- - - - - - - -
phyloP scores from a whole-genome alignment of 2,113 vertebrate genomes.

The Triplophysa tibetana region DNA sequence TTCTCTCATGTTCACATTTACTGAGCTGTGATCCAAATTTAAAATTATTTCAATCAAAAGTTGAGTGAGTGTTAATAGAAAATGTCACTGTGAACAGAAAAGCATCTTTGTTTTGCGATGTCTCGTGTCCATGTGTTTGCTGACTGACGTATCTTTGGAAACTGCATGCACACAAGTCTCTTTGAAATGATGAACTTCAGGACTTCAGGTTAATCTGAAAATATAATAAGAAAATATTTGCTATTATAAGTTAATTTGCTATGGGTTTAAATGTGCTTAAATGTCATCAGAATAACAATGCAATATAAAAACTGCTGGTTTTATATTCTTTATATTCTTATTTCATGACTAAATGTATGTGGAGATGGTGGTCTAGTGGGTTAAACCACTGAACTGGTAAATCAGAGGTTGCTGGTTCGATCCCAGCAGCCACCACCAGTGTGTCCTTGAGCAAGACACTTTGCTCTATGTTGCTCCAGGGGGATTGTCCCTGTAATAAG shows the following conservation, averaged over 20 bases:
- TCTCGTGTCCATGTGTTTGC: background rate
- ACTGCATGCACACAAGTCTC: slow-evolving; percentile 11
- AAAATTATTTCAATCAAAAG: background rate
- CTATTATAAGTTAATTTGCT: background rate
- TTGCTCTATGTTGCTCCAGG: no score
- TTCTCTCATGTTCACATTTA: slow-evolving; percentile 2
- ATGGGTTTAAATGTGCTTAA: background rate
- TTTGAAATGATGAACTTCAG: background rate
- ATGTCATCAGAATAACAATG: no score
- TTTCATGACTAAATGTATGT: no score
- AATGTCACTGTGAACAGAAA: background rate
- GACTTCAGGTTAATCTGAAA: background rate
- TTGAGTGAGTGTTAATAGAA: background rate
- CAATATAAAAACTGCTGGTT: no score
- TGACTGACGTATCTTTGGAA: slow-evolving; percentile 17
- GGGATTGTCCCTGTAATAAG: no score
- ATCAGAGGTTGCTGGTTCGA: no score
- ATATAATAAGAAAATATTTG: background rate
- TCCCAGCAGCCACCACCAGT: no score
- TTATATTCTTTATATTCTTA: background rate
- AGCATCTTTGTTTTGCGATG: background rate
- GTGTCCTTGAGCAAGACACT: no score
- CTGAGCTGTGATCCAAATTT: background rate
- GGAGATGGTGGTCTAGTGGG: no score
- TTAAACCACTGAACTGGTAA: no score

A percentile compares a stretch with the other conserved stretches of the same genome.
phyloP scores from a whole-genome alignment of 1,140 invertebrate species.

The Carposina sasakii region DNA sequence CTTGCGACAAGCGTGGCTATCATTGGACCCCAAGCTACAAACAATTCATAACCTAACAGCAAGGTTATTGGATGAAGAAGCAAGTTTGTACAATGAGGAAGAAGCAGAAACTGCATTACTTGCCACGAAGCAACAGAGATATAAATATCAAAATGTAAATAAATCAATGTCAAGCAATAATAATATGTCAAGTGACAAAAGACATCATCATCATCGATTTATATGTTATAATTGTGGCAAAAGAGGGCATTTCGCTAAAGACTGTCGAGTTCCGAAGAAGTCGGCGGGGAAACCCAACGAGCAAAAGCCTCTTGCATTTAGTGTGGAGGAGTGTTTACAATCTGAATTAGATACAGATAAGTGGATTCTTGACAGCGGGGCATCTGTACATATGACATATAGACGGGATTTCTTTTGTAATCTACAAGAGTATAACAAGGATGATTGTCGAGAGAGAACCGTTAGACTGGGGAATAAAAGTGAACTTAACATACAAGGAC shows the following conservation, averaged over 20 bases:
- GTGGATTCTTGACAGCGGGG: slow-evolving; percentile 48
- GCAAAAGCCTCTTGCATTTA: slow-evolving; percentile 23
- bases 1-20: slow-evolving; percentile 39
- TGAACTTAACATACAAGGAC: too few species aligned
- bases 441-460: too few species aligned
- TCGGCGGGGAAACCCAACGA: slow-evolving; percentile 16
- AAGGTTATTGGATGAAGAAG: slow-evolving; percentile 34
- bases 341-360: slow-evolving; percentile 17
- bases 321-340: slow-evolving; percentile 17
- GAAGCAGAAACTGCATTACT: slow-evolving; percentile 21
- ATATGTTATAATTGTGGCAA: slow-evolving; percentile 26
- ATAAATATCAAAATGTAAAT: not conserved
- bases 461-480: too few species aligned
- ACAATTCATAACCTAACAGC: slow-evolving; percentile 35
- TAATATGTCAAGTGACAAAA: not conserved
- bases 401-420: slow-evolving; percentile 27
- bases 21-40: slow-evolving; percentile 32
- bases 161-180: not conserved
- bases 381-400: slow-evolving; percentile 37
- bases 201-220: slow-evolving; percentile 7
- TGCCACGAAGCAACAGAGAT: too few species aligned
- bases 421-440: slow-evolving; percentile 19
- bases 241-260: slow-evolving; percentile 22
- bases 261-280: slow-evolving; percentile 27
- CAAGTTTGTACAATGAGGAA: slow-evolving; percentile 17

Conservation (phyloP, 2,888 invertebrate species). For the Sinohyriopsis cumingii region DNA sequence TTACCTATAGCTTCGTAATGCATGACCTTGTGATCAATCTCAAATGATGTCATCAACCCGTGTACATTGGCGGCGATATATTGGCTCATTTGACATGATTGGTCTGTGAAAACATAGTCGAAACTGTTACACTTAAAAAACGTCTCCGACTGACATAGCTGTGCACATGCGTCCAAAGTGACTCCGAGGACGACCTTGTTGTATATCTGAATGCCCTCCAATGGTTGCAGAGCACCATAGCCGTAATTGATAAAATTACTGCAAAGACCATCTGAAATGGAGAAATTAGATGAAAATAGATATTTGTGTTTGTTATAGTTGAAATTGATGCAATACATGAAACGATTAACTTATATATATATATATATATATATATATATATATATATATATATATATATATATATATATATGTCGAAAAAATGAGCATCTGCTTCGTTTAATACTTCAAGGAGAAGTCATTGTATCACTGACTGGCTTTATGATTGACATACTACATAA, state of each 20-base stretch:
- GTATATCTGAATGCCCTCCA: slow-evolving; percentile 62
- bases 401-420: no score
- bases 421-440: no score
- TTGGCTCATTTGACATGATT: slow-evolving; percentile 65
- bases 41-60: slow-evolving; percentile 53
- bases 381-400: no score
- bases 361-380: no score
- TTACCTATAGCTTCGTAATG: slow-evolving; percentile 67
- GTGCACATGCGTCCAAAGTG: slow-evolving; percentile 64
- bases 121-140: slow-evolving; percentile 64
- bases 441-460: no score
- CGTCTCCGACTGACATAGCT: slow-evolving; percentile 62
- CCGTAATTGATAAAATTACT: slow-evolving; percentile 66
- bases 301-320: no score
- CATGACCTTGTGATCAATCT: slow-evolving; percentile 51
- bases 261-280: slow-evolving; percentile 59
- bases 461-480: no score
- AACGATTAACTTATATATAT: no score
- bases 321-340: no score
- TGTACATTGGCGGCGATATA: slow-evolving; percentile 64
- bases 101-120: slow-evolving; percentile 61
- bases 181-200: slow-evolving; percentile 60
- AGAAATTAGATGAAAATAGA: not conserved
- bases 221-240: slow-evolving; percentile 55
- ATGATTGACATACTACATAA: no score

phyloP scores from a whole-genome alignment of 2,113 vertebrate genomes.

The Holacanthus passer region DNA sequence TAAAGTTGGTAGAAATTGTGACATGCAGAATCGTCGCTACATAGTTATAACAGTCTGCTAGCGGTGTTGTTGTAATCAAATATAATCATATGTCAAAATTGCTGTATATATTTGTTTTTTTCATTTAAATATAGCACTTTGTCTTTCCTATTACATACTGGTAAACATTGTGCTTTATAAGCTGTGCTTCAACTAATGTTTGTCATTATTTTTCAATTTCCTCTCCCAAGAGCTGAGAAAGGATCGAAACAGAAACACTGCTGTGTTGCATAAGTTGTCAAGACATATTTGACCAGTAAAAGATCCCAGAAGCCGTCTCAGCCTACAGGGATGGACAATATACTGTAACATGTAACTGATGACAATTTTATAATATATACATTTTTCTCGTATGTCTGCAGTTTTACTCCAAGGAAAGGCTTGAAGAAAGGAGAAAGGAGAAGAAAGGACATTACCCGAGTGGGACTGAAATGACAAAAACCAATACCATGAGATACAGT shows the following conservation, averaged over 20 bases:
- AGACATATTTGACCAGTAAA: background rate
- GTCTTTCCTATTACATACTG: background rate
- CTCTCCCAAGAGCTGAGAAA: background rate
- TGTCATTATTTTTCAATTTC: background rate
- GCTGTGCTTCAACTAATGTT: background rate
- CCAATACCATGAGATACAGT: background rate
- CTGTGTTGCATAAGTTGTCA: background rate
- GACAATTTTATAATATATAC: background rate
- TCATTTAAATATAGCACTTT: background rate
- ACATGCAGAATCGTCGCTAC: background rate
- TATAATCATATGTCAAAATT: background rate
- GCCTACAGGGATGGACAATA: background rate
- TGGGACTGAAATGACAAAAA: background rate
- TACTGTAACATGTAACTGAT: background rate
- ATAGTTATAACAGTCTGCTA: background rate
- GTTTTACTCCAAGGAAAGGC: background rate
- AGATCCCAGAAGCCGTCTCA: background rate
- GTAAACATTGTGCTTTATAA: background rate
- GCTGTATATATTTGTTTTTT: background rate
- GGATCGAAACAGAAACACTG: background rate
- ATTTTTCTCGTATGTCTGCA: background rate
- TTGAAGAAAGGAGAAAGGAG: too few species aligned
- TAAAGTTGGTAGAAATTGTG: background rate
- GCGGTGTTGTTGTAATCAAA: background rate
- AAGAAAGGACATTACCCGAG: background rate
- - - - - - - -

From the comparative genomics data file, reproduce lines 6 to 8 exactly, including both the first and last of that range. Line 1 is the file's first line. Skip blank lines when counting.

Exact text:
- CTATTATAAGTTAATTTGCT: background rate
- TTGCTCTATGTTGCTCCAGG: no score
- TTCTCTCATGTTCACATTTA: slow-evolving; percentile 2